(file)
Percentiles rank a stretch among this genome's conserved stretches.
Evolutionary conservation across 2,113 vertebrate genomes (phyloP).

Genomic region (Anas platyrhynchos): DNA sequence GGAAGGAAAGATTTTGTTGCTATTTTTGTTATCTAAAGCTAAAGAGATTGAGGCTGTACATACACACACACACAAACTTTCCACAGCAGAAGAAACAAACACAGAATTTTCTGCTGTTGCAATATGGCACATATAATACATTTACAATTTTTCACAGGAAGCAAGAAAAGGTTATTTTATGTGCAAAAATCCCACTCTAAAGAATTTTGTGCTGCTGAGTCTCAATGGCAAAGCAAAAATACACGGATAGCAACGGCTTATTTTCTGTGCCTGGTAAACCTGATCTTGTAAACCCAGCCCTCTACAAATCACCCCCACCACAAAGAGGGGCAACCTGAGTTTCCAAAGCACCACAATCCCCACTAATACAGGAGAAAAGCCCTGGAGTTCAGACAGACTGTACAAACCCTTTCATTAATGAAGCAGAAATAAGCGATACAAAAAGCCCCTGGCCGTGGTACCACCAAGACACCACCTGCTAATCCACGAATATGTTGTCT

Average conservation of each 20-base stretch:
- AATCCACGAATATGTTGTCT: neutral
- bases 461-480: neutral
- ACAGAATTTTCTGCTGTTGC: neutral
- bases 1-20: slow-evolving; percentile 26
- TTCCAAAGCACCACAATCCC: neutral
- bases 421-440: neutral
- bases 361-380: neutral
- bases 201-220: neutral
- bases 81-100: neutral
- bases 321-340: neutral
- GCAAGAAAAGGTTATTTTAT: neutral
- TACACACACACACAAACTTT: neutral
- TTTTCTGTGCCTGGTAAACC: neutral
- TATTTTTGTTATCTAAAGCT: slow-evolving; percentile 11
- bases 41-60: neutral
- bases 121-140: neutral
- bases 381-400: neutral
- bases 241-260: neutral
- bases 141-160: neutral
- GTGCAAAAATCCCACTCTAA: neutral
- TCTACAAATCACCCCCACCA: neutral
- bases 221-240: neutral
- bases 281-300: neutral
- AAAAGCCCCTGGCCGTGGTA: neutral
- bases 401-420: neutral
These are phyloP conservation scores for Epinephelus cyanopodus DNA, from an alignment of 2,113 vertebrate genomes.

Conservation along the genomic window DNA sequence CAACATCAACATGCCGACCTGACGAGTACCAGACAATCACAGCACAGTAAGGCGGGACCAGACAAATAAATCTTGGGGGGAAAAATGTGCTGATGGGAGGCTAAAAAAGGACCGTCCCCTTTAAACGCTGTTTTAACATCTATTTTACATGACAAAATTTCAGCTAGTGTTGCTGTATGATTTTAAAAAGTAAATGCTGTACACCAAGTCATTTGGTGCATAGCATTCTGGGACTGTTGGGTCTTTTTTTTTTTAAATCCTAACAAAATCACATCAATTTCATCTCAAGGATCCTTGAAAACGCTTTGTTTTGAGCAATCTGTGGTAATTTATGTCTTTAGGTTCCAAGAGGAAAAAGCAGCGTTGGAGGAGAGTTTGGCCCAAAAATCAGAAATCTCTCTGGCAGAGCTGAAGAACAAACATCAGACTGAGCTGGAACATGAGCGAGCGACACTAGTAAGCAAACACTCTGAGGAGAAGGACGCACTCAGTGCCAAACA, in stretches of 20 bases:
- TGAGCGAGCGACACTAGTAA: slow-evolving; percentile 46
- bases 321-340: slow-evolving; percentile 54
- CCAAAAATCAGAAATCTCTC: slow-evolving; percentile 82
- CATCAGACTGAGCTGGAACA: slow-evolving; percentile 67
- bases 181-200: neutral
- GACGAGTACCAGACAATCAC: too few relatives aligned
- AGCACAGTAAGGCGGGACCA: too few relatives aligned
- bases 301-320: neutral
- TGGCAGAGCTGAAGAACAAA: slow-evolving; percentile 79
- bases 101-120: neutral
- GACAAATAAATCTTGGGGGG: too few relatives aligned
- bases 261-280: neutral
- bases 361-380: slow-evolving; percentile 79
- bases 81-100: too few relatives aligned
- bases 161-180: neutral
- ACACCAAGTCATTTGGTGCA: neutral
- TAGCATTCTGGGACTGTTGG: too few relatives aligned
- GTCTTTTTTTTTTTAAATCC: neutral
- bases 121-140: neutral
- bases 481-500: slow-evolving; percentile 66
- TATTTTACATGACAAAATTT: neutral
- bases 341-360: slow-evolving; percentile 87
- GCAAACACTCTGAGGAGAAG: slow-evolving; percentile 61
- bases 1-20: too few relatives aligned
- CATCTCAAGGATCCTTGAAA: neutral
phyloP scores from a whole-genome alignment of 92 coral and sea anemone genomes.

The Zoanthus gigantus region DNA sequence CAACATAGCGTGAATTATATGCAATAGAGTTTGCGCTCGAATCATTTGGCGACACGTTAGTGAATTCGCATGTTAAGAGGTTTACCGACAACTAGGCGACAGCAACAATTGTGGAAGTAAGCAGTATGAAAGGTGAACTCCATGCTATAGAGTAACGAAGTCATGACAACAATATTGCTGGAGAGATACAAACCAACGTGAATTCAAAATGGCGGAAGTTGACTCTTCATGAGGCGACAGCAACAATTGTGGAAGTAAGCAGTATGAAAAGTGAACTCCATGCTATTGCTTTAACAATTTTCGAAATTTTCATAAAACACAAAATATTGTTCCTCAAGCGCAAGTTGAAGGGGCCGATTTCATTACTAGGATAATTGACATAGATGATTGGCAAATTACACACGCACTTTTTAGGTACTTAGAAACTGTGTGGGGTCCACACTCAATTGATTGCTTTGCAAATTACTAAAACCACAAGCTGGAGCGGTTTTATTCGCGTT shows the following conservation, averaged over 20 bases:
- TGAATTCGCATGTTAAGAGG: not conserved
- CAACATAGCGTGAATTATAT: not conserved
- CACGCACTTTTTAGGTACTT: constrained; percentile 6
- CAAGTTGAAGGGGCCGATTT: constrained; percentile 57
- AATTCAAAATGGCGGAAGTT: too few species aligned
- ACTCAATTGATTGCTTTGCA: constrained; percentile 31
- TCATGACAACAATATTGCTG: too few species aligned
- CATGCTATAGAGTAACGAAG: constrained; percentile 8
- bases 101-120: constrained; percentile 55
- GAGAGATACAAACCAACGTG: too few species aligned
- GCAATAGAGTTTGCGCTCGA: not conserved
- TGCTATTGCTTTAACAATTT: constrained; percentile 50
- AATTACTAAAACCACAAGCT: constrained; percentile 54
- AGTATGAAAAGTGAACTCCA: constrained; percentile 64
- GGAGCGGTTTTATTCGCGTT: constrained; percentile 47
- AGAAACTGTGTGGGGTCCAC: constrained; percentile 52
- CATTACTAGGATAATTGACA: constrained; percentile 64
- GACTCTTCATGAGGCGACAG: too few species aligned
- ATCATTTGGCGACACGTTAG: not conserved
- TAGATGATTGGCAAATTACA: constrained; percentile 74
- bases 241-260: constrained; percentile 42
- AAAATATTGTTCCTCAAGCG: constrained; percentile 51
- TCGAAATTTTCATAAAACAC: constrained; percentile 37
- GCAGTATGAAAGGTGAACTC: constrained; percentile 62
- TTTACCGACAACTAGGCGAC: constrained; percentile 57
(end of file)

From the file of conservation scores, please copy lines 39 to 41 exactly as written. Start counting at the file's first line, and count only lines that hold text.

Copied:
- bases 301-320: neutral
- TGGCAGAGCTGAAGAACAAA: slow-evolving; percentile 79
- bases 101-120: neutral